Who knew that a family unit existed at Birkeneau? For what purpose would such a unit e ...more
The narrative closely follows Dita Kraus, a 14 year old girl in the Auschwitz family camp and her experiences as the keeper and protector of eight forbidden books. I was interested that one ...more
I love WWII history and learning more about the Holocaust, but I have to say that this book was extremely boring. To me it read more like a history textbook than an amazing story. One thing I do have to say is that the translation from Spanish to English was very good. I might revisit this book again when I am in the mood for a historical fiction, but decently not any time soon.
I found parts of the book confusing because it jumped about to different time periods but the story will stay with me for a long time.
I would like to thank NetGalley and Penguin Random House UK, Ebury Publishing for my e-copy in exchange for an honest review.
How amazing to find out that there was a secret little library in Auschwitz, that even in the heart of the depressing evil there was still something that served as a preservation of their humanity. And how amazing that the author was actually able to meet with and interview the young, inspirational librarian herself.
The format of the book itself was interesting, somewhat confusing. It read like a nonfiction piece in some parts and like a novel in others. I can’t imagine the amount of research it took t...more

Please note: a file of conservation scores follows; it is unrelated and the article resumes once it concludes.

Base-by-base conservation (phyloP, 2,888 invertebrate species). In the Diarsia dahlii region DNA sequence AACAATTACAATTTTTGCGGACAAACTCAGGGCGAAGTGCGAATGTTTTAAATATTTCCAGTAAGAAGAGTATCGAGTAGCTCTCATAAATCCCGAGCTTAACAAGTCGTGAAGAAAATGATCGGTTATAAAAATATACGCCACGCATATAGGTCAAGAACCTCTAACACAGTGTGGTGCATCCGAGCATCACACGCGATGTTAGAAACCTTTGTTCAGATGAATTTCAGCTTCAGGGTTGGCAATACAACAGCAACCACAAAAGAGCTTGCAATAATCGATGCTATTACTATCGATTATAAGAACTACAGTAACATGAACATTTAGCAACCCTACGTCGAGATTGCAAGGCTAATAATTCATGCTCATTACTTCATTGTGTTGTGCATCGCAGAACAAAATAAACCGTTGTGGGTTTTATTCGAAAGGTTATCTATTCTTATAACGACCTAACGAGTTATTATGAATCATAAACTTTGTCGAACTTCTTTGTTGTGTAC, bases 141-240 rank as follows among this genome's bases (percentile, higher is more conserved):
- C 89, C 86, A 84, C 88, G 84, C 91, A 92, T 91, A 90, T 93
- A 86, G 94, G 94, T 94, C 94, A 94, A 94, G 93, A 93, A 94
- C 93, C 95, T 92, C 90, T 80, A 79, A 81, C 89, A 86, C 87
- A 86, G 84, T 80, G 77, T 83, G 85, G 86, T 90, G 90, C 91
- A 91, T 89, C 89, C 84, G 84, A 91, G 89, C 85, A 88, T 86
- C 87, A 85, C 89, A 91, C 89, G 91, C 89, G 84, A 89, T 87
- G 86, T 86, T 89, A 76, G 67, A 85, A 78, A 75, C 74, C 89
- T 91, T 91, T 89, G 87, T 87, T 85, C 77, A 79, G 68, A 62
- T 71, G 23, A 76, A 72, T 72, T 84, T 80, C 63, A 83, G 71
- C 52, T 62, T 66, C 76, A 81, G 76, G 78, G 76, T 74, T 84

Historical and biographical moments mingle with fictional. At the and of the book, there's documentary account of meeting of author and the real Librarian of Auschwitz, still alive and trying to preserve memory of her husband's book about those events, Painted Wall by Otto Kraus.
Also, there's short account about what happened to book characters in the real ...more
The Librarian of Auschwitz is a book I chose to read with my real life book club and in order to read this book I had to mentally prepare ...more
This novel is about the prisoners that were held in the Family Camp, Block 31, a section of Auschwitz that allowed children and parents to be held together during WWII. The rules stated that the children would be entertained while their parents worked. School was forbidden ...more
This book is highly emotive and demonstrates the power and beauty of th ...more
In Auschwitz, human life has so little value that no one is shot anymore; a bullet is more valuable than a human being.
This review is way overdue. I was having another reading slump when I picked up this book two months ago, and though I was very intrigued by its rich, historical content, my reading speed was utterly slow. To simply put it, reading The Librarian of Auschwitz was like trying to push through a hefty/>In ...more
I might give this book another go, later. Maybe. Still, this is likely a yet another attempt to downplay the atrocities that were really happening to real people, like we are, in concentration camps. It's after reading all the light-hearted stories, like this one, that people start believing that 'poor health insurance policy is fascistic' (I'm not kidding: http://humanevents.com/2009/08/14/hea...).